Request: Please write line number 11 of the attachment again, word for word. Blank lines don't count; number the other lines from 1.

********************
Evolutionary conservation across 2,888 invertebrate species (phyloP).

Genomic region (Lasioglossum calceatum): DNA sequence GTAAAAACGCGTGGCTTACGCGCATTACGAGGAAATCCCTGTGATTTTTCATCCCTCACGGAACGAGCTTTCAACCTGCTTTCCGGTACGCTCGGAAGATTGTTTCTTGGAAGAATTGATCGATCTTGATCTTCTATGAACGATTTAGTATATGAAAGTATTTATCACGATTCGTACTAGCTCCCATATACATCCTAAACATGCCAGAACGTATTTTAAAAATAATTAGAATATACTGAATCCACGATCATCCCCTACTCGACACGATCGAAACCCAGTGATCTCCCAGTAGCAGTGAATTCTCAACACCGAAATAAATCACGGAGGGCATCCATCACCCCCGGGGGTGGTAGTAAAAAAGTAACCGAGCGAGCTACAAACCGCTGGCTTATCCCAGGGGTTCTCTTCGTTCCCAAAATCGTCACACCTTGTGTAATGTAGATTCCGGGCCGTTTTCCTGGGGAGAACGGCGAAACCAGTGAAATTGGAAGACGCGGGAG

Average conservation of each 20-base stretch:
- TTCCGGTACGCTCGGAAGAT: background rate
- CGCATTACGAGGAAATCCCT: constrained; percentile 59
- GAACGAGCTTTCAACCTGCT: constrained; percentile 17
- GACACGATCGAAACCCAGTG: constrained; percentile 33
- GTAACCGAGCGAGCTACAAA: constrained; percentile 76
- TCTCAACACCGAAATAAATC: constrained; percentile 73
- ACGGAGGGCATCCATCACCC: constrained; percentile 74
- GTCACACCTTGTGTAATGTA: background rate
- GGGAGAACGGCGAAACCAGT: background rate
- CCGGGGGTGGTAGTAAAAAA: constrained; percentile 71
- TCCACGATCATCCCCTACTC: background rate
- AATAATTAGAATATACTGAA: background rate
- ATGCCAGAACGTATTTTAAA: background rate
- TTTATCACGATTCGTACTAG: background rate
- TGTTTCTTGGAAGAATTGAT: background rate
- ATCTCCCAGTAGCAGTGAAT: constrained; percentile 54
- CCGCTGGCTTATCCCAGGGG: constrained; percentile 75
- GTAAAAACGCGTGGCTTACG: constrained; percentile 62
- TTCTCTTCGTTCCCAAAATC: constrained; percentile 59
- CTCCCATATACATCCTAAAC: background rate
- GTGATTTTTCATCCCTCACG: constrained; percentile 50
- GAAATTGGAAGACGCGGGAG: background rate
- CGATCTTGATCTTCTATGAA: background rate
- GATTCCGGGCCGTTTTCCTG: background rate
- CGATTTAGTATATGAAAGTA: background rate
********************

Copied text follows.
- GTCACACCTTGTGTAATGTA: background rate